Supporters of midcentury modern architecture were thrown a curveball by City officials this week when Mayor Michael Nutter and Council President Darrell Clarke announced new plans to pursue redevelopment of John F. Kennedy Plaza, aka Love Park. Though park improvements have long been discussed, the fate of its idiosyncratic, flying-saucer-shaped Visitors Center building once seemed secure; a 2011 redevelopment plan, now abandoned, mandated the preservation of the building.
Monday’s announcement extended no such courtesy, as Nutter and Clarke agreed to a new vision to redevelop the park in blank-slate fashion, allowing that “the existing park structure (visitor center) may or may not be included in the final design.” With preservation advocates already girding for battle over the future of the Police Administration Building, District Health Center #1, the Robinson Building, and other midcentury icons, the opening of yet another front in the culture wars over the future of Philadelphia’s recent architectural past was unwelcome news.
But what is Love Park good for if not a little culture war? For at least the last thirty years, the park has been Ground Zero in an ongoing debate about what public space is and is not, who it should serve and who it should exclude, what it should look like and how it should be paid for. Skateboarders have been evicted, food bans established and lifted, homelessness debated. So it maybe shouldn’t be surprising that the next great Love Park war might be fought over a building that began life as a celebrated icon of civic boosterism, but is now apparently regarded by City officials as an outdated and disposable folly.
Originally commissioned by the Chamber of Commerce as the Philadelphia Hospitality Center, the building was designed by Harbeson, Hough, Livingston & Larsen in 1959 and opened in 1960. The firm inherited Paul Philippe Cret’s practice following the influential architect’s death in 1945; each of the original partners was a former student of Cret’s at the University of Pennsylvania. The firm carries on today as H2L2.
The choice of architect was a natural one; Cret’s Parkway originally terminated at 15th Street, bisecting the block where the park now sits. The building actually predates JFK Plaza itself by about five years and was built adjacent to Cret’s Parkway on an awkward sliver of land at the foot of Vincent Kling’s mammoth Penn Center development. This original triangular site was only later incorporated into Kling and Edward Bacon’s park plan, which broke ground in 1964 and was dedicated in 1967.
Funded jointly by the City and through donations from the local business community, the $300,000 building opened just two years after Edward Durell Stone’s circular United States Pavilion made a big splash at the 1958 International Exposition in Brussels, no doubt influencing the center’s round design. Both buildings celebrated postwar American optimism, in Philadelphia’s case by attracting visitors to the heart of America’s most ambitious experiment in urban renewal, Penn Center.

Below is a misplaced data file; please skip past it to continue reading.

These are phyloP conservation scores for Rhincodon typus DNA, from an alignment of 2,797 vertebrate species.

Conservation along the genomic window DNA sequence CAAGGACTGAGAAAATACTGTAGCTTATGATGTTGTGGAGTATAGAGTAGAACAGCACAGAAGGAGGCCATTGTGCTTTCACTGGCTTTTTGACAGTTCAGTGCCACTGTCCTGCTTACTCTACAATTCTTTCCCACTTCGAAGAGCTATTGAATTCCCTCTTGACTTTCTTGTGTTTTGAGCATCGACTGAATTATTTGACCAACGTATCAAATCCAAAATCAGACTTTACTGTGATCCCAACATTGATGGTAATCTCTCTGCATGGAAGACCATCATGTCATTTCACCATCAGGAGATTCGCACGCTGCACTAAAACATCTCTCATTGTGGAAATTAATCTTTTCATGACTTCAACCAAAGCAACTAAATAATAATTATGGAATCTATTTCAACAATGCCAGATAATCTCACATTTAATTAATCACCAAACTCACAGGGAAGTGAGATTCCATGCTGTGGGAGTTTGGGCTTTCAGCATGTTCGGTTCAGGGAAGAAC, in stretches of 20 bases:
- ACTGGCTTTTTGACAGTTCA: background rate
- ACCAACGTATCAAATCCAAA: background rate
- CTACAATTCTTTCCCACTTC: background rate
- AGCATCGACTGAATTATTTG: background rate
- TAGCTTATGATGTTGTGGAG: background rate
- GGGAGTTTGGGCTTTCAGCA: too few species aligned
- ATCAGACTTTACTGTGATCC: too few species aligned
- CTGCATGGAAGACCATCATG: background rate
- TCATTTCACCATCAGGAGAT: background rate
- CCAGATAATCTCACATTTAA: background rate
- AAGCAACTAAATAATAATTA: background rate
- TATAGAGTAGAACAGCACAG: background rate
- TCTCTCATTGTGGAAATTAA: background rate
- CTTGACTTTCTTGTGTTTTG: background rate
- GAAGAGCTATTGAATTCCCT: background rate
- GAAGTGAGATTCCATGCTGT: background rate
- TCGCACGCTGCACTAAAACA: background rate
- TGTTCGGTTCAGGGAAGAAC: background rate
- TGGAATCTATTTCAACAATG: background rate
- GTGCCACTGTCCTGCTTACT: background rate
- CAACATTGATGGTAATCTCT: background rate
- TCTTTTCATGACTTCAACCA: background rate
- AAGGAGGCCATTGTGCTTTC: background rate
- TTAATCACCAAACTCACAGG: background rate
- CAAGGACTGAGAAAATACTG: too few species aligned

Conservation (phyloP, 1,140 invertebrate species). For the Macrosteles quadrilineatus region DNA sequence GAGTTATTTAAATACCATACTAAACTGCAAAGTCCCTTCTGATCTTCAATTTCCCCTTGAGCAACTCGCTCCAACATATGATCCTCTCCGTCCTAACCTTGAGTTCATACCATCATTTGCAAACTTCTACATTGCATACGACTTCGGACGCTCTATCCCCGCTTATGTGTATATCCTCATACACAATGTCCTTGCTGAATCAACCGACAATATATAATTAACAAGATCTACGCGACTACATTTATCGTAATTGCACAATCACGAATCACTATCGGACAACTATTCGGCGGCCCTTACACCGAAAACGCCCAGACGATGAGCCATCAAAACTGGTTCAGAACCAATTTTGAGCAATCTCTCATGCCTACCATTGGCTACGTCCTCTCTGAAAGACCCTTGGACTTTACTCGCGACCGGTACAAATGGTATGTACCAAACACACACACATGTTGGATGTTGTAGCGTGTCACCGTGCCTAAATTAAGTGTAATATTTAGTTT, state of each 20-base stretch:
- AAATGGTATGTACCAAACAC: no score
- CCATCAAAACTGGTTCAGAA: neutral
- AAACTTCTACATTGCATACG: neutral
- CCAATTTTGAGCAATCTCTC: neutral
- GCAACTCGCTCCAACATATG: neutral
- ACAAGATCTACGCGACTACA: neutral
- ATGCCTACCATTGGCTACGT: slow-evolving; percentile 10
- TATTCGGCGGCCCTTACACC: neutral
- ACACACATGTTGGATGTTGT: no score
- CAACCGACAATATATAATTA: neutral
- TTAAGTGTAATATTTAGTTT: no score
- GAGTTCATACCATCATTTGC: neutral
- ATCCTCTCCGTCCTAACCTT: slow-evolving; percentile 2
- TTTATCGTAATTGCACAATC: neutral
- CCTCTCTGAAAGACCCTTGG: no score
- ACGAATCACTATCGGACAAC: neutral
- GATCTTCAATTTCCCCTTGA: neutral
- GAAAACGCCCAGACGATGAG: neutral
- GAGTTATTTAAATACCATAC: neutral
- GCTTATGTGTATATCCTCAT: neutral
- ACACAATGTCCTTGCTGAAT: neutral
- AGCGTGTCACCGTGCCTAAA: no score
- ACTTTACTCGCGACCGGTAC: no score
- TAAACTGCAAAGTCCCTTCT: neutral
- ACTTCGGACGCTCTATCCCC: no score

Beyond its circular design, the building also borrowed heavily from the vocabulary of commercial architecture of the period, with large floor-to-ceiling plate glass windows set under a projecting slab cornice studded with soffit lights. It was architectural eye-candy for the grey flannel suit and pillbox hat set, and featured prominently in period advertisements celebrating Philadelphia’s postwar progress.
Ironically, the same spirit of progress and optimism is fueling the current calls to remake Love Park at the possible expense of visitors center. Much of redevelopment-era Center City has already been scraped clean, from the remodeling of Penn Center to the redevelopment of Dilworth Plaza, with mixed results. Before the new grass has even been planted or the new concession stands even installed at Dilworth across the street, politicians are calling for more of the same at Love Park. Apparently not even public space gets a free ride anymore; the fate of the visitors center seems to hinge on whether it can attract a paying tenant.
Round buildings undoubtedly suffer from the—ahem—cyclical vagaries of public favor. The last few years have seen the loss of Gettysburg’s Cyclorama, JFK’s Pan Am Worldport, and Chicago’s Prentice Hospital. Less conveniently adaptable than their right-angled brethren, they suffer disproportionately from charges of obsolescence. Recent “improvements” to the building have also done it no favors, with its clean lines and transparent façade now cluttered with distracting banners and window decals.
While nobody has publicly called for its demolition yet, the implication of the Nutter-Clarke agreement is clear—the building can go. Caught between Clarke’s push for more concession space and Nutter’s push for more green space, neither sees much value in the current building or its current use. Would it be cheaper to tear it down and build the at-grade restaurant pavilion that is now so de rigueur for a Center City park? Maybe. Is that the best solution for Love Park? Probably not.
Even if its current visitor center use is value-engineered out of the new park’s programmatic vision, the building still presents a wide variety of creative reuse options. Café? Martini bar? Bicycle station? Yoga studio? The City wants to see Love Park transformed into a model 21st Century urban space, but is blind to this major 21st Century preservation opportunity at its doorstep.
The visitors center is one of the best (and last) examples of flamboyant modern architecture in Center City; its preservation could be a model demonstration project. Unfortunately, and all too commonly for idiosyncratic architecture of all shapes and sizes, the path of least resistance is the building’s biggest threat.